spinning process, since wet elastomeric silk can be processed easier.20 It further has been discussed that the supercontraction process allows the spider to tailor the elastic behavior of the silk fiber by pulling and restraining the silk threads and adjusting the water content.44 In this context, the stiffness of the web needs to increase to maintain the web’s tightness when fog (e.g., morning dew) condensates on the spider web.45 Control of the dynamics in the presence or absence of solvent is crucial for the design of new polymer materials.16 In this context, genetic engineering and synthetic chemistry are offering pathways to design materials on demand if appropriate modifications to the sequence of amino acids can be proposed.46 In this study, we are able to demonstrate the crucial role of polar/charged amino acid residues in the supercontraction mechanism. Through simulations we can now investigate the effect of the substitution of these key residues with their apolar equivalents. To achieve this, we alter the sequence of spider silk, and perform residue mutations on Tyr, and Arg. This is especially of interest in view of the technical application of spider silk, where contraction may not be a desirable effect. We find that the natural wildtype silk exhibits strong contraction (∼15%), whereas a in silico mutation of Tyr indeed leads almost to the suppression of the contraction. The effect of a replacement of Arg with Leu is even more significant, leading to an expansion in the wet state. The suppression mechanism can be understood following the evolution of the system after the point mutation. In the wildtype, the change in enthalpy is dominated by the breaking of hydrogen bonds and Coulombic interactions especially in the charged and polar side chains. On the other hand, entropic contribution is driven by water “plasticizing” the polymer chains. Interestingly, a point mutation of the sequence can significantly affect the silk supercontraction behavior. This could be explained by the influence of the charged and polar residues on the enthalpic and particularly the entropic contributions that drive supercontraction as discussed above. In the wet state, the new residues form hydrophobic interactions that prevent water from plasticizing this part of the polymer chain. Hence, the point mutation changes the effective length and thus the amplitude of fluctuation in the polymer chains.47 The change in entropy from dry to wet state becomes smaller and the system does not undergo supercontraction. Our findings identify candidate residues that may be essential in the supercontraction process. The large mobile side chains of Arg and Tyr lead to a significant increase in entropy during the supercontraction process, thus shrinking the molecule. On the other hand, the changes in hydrogen bonding (and associated rotamer configuration indicated by the side-chain dihedrals) relate to the finding that the supercontraction process is additionally controlled by enthalpic effects. Note that the entropic term is so dominant that even at the freezing point of water, MaSp1 silk still uptakes water, although it contains many hydrophobic components. In dry conditions, the chains are stabilized through intramolecular interactions and the fiber compacts in radial direction, while the chains elongate in axial direction. The formation of short β-sheets in the noncrystalline part, especially in the GGX motifs (X = Arg, Ala, and Leu) increases this effect. In the wet state, mobile water disturbs these interactions and the chains, especially the long sidechains of Tyr and Arg fold onto themselves. We find that the abundance of hydrophobic Gly in the amorphous silk phase drives the large side-chains of Tyr and Arg to form hydrogen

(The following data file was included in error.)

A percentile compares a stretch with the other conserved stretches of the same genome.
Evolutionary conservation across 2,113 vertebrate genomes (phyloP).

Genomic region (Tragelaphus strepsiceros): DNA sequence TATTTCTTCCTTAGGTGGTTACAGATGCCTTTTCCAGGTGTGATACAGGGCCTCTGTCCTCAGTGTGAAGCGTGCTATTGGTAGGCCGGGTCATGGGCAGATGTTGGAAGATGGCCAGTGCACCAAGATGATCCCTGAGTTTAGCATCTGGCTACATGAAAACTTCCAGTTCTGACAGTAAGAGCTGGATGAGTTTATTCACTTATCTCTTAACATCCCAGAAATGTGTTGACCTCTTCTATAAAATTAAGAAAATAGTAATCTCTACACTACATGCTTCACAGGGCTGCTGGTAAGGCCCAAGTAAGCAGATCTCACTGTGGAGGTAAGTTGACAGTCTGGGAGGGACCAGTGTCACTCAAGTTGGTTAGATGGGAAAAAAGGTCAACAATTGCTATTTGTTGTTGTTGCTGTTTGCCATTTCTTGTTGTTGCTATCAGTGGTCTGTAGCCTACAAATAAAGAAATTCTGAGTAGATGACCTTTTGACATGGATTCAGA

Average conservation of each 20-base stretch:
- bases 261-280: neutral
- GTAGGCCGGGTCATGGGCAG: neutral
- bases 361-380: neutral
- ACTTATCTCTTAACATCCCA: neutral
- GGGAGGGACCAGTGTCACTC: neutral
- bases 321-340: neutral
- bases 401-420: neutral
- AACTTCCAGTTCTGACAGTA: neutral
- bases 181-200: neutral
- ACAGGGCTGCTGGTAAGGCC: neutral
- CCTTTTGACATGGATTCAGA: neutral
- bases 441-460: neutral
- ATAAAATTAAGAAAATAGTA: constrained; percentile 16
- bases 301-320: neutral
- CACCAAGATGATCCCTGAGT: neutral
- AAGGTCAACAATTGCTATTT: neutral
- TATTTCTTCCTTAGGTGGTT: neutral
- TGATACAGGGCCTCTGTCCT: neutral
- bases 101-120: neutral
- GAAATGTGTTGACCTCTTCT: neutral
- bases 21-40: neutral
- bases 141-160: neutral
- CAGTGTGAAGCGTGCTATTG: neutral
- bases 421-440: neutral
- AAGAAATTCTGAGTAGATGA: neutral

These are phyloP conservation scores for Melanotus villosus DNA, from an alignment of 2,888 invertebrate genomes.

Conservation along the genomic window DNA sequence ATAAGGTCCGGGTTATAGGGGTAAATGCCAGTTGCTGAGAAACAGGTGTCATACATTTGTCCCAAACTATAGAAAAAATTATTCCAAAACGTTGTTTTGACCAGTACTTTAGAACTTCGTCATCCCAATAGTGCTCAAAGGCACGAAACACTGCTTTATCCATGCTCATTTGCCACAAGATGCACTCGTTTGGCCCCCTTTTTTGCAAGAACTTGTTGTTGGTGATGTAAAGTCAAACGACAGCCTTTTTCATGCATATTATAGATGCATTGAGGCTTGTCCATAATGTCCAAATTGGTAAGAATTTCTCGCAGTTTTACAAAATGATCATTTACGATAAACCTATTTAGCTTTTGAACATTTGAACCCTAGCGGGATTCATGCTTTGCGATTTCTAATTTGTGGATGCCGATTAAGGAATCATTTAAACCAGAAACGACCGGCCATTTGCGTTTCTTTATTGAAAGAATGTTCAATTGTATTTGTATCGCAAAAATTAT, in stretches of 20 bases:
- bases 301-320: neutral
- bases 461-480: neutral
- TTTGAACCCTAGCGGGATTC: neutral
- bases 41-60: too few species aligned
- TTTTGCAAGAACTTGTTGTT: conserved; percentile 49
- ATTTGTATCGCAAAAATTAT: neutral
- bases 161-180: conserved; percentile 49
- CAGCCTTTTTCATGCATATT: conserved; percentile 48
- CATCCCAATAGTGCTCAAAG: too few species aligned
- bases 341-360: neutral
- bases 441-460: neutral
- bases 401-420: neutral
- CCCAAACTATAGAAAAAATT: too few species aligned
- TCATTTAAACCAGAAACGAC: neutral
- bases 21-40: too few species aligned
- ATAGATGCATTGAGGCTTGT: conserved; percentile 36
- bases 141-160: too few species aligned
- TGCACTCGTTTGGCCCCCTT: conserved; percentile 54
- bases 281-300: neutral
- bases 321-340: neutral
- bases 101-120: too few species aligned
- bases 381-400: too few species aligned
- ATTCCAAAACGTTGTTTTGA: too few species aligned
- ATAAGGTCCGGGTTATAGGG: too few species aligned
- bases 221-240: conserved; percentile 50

CONCLUSION Here, we report an approach to study molecular mechanisms not only in silk but also in other materials as a way to connect simulation results to experiments at multiple scales. Specifically, we explore the molecular origin of dragline silk supercontraction using a full-atomistic model and molecular dynamics combined with a well-established experimental approach17,37−39 based on in situ Raman spectroscopy and mechanical testing in a humidity controlled chamber. The described experimental platform can monitor the extent of supercontraction and molecular interactions simultaneously, whereas molecular dynamics simulations provide a detailed view on the thermodynamics of the material and the behavior of individual residues. We link the reorganization of the nanostructure to the polar and charged amino acids in the sequence. We further show in our in silico approach that point mutations of these groups not only suppress the supercontraction effect, but even reverse it, while maintaining the exceptional mechanical properties of the silk material. The approach applied is appropriate to explore the effect of point mutations on the overall physical properties of protein based materials. Furthermore, our study demonstrates the importance of a combined experimental and computational approach for genetic engineering and innovative materials design. EXPERIMENTAL METHODS Sample Type and Preparation. Samples of N. clavipes web threads were collected and separated during the summer 2014 and stored at −20 °C. The threads we collected were primarily dragline silk (MaSp1/MaSp2). Measurement Chamber and Sample Preparation. The samples were tested in a sealed chamber of volume of about 140 cm3. The chamber was kept at a constant temperature of 25 °C by means of cooling bath circulation thermostat (Huber). The humidity inside the chamber was controlled by means of a “Wetsys (Setaram)” humidity generator under a flow of 200 mL/min. Temperature and humidity were monitored via a SHT75 digital humidity and temperature sensor (SENSIRION) that was placed in the vicinity of the sample. Samples were clamped to two aluminum holders and fixed with adhesive. The strain was controlled by one of the holders which was connected to a PI (Physik-Instrumente) M-126.DG1 linear motor stage, while the axial tensile force was measured using a Honeywell Sensotec R-31E load cell (0.5 N max. equipped with an overload stop) attached to the other holder. Force values were read out every 100 ms from the load cell and averaged over 1 s in order to improve the signalto-noise ratio. 9755